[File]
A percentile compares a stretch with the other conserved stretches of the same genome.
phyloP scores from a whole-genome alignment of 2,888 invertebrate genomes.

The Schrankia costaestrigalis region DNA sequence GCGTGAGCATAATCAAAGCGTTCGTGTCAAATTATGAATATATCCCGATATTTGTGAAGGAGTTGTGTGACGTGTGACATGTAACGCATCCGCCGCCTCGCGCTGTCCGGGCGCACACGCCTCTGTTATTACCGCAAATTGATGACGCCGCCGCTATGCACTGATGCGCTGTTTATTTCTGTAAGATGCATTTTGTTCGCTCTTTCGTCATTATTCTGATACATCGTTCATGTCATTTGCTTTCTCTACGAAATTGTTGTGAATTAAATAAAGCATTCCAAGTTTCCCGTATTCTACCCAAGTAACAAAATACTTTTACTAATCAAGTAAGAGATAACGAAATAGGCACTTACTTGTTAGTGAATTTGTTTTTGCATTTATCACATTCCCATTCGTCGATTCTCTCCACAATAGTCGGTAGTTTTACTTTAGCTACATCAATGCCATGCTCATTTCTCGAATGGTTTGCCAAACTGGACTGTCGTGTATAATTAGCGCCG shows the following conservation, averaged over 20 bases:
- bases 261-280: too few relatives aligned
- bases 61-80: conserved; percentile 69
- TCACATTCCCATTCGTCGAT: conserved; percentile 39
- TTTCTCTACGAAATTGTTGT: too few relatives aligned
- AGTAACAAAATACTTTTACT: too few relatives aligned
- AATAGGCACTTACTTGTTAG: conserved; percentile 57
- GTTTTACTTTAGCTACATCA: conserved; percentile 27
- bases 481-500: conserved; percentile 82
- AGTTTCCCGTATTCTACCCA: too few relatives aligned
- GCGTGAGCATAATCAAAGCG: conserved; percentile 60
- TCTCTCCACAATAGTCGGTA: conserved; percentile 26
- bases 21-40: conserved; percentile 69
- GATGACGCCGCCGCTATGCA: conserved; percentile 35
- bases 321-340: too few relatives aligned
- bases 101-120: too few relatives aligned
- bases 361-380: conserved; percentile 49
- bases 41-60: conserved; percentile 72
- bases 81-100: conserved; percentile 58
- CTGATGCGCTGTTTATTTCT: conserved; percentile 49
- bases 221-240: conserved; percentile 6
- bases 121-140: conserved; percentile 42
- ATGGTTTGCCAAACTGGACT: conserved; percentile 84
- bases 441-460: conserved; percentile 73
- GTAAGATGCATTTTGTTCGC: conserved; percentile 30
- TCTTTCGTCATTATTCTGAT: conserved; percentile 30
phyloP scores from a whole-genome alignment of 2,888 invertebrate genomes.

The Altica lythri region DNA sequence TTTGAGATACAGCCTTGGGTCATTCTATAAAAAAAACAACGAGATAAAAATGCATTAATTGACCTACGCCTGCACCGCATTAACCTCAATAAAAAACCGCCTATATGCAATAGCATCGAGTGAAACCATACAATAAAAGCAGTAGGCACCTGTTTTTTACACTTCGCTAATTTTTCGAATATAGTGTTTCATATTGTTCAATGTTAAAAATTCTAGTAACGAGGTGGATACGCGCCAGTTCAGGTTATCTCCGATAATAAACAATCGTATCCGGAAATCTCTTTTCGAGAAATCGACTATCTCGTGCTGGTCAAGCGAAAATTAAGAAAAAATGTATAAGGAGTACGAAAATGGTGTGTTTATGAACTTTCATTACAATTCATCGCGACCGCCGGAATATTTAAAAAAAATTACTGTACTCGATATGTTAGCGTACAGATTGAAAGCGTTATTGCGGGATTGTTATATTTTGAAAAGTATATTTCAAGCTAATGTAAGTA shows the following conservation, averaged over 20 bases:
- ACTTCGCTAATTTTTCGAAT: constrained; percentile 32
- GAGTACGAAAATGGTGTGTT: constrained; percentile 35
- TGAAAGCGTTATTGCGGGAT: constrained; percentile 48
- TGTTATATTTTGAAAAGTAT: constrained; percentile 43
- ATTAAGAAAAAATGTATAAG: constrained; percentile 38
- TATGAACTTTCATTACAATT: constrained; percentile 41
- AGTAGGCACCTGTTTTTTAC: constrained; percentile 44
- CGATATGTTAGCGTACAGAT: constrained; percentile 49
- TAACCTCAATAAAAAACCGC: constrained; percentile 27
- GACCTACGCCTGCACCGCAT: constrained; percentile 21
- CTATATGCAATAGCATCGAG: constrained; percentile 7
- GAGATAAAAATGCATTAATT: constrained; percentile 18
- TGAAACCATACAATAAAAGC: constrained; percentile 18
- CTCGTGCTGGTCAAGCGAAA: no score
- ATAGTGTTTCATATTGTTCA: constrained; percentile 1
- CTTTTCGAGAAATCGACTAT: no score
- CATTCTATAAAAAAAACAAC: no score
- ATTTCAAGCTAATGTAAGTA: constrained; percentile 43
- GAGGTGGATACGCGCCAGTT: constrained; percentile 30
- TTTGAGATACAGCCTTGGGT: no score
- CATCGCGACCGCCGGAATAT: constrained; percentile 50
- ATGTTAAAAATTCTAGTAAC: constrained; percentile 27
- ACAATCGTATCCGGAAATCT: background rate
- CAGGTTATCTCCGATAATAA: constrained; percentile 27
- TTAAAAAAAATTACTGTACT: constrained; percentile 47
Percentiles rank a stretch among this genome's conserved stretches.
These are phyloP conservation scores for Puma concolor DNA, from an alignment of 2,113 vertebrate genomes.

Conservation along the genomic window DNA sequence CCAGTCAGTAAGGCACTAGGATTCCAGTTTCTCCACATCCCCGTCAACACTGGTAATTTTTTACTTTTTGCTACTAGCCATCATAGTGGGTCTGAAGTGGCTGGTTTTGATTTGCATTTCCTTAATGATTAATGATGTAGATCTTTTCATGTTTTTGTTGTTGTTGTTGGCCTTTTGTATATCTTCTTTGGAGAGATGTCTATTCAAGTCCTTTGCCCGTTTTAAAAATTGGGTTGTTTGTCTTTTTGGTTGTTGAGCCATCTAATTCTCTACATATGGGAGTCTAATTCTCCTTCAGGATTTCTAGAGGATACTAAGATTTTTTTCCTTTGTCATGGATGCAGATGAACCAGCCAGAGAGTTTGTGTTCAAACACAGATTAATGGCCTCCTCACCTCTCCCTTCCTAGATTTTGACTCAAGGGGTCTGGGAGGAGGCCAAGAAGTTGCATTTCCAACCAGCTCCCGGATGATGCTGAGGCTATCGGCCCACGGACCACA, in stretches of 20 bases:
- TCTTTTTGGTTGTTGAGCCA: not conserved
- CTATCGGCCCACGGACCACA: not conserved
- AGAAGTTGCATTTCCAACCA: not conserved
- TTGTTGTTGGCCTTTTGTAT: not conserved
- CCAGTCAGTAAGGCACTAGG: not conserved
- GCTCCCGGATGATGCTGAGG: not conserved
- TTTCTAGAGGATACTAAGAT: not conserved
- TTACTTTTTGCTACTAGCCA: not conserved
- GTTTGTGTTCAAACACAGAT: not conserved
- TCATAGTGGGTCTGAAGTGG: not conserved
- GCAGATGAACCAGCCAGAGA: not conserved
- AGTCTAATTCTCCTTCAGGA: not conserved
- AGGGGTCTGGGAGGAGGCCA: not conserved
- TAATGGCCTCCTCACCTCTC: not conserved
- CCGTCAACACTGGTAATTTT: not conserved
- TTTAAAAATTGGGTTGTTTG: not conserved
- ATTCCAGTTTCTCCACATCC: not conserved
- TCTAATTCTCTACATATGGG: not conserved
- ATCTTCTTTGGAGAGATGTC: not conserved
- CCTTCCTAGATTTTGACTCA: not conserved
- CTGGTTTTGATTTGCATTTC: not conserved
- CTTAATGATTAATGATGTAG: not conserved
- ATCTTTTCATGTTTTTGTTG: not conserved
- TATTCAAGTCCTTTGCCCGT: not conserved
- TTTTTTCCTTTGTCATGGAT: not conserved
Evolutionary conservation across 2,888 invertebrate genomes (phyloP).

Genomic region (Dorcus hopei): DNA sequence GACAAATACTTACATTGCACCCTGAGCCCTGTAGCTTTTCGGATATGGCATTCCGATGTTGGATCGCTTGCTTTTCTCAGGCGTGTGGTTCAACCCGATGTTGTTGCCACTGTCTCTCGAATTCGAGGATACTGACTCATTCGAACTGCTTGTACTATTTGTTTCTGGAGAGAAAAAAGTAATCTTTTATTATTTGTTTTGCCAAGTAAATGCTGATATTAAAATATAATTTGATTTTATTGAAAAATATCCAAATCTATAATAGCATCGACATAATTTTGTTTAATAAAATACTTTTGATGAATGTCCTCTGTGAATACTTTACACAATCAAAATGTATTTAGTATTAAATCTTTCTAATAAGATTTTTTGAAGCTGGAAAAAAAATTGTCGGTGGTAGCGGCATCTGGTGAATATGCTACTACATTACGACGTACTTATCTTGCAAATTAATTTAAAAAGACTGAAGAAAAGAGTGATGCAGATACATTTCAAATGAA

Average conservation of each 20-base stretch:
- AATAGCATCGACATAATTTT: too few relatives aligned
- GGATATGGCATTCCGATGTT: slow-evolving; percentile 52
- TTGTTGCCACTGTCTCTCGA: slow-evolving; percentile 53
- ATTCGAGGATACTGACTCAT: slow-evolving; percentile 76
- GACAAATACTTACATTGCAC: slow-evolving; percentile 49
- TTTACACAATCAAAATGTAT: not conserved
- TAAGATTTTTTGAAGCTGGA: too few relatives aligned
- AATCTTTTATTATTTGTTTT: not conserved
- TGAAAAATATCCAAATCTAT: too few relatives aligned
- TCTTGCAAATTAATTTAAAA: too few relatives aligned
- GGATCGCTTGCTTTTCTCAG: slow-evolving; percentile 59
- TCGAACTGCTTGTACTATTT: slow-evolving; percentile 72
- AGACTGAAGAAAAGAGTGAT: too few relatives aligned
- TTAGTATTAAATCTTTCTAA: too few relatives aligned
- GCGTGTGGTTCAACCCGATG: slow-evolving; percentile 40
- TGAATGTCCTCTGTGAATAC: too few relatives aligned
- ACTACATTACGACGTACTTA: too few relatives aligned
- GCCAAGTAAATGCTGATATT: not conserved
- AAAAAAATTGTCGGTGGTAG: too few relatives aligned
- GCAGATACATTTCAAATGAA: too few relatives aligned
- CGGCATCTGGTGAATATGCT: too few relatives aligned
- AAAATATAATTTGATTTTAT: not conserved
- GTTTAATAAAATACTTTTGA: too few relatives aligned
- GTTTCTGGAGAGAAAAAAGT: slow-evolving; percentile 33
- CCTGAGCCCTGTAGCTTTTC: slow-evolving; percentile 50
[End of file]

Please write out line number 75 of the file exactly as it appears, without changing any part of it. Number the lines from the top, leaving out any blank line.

- ATTCCAGTTTCTCCACATCC: not conserved